2016 was declared by the United Nations as the International Year of Pulses (IYP), aimed to raise awareness regarding the nutritional, social and environmental benefits of the so-called ‘grain legumes’. Pulses include twelve crops including dry beans, peas, lentils, and chickpeas - all which are high in micronutrients, vitamins, fibre, and protein.
Under the slogan ‘Nutritious seeds for a sustainable future’, pulse crops have been declared as one of the most sustainable crops farmers can grow (FAO, 2016). It actually takes 19 litres of water to produce a gram of protein in comparison with the 112 litres required for the same amount of beef protein (DW, 2016). The cattle industry produces more greenhouse gas emissions than the transport industry itself and a kilogram of beef generates a staggering 27 kilograms of CO2 (DW, 2016).
According to UN Secretary-General Ban Ki-moon, “Pulses can contribute significantly in addressing hunger, food security, malnutrition, environmental challenges and human health” (FAO, 2016). Because of their water efficiency, pulses allow plants to enrich and fix the nitrogen in the soil they grow in, reducing the need for chemical fertilisers as well as the huge environmental footprint associated with the food production process.
Indeed, there is massive opportunity to improve the productivity gap between pulse groups in both the developing and developed world. However, there needs to be a focus on improving productivity, varieties offered and implementation of better management techniques.
Pulses are integral food crops in ensuring the food security of a large proportion of populations especially in Africa, Asia and Latin American, where they have long been a part of the traditional diets and grown by most small farmers. Imagine that one serving of chickpeas contains 1.5 times as much iron as a 3 ounce serving of steak and there a fraction of the cost of other sources of proteins (FAO, 2016)!
It’s not only the responsibility of NGOs and global organisations to contribute to the IYP. Here are a few ways we as individuals can play our part in accelerating the movement:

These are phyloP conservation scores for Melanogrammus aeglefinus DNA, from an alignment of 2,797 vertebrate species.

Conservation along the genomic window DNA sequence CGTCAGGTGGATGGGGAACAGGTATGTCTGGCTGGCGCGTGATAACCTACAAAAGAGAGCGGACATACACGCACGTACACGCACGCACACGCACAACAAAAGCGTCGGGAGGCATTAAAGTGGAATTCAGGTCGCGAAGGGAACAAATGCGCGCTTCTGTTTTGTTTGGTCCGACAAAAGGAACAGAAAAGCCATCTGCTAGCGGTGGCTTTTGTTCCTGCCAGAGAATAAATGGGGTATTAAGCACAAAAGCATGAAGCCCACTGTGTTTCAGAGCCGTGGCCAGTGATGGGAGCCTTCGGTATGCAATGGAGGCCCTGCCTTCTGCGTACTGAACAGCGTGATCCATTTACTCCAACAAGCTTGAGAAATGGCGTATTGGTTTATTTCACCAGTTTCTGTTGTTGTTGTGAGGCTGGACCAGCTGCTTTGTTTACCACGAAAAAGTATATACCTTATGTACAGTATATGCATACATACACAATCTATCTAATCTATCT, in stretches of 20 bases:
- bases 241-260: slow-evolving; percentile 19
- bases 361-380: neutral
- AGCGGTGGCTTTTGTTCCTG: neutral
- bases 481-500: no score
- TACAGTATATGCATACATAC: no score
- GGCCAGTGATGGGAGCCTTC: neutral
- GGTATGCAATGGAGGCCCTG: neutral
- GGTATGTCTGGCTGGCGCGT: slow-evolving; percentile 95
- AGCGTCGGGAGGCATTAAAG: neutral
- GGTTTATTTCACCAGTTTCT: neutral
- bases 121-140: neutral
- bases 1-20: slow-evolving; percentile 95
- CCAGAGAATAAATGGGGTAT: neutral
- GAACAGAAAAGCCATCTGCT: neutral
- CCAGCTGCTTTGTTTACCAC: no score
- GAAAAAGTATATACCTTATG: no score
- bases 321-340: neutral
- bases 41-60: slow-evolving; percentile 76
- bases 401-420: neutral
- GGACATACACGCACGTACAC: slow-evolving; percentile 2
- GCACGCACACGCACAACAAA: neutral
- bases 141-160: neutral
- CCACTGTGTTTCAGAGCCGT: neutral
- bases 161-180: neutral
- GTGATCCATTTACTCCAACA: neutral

1- To support the Paris Agreement in reducing greenhouse gas emissions, we can do our bit by simply changing our diet. Pulses are greener sources of protein so it’s definitely time to eat more of them. Try to challenge yourself and eat pulses at least twice a week for three months.
2-Do you have a good recipe which uses one or more pulses? Contribute to a growing global pulses recipe collection by emailing [email protected].
3-Substitute your usual animal protein with pulses and cook with a new variety that you haven’t before. Out of ideas? For great pulse recipes visit: http://pulses.org/recipes
4-Plant pulse seeds in your garden or with a local community school group. Help in spreading the awareness and educating our youth about how pulses can combat chronic health conditions including diabetes and obesity.
5-Engage with your local grocery store about the IYP and ask about their selection of pulses.
6-Educate yourself and your family about the nutritional benefits pulses: http://www.fao.org/resources/infographics/infographics-details/en/c/412361/
7-Share the UN’s Food and Agriculture Organisation (FAO) video emphasissing the opportunity for pulses to aid in creating a food secure future: http://www.fao.org/news/audio-video/detail-video/en/?uid=11740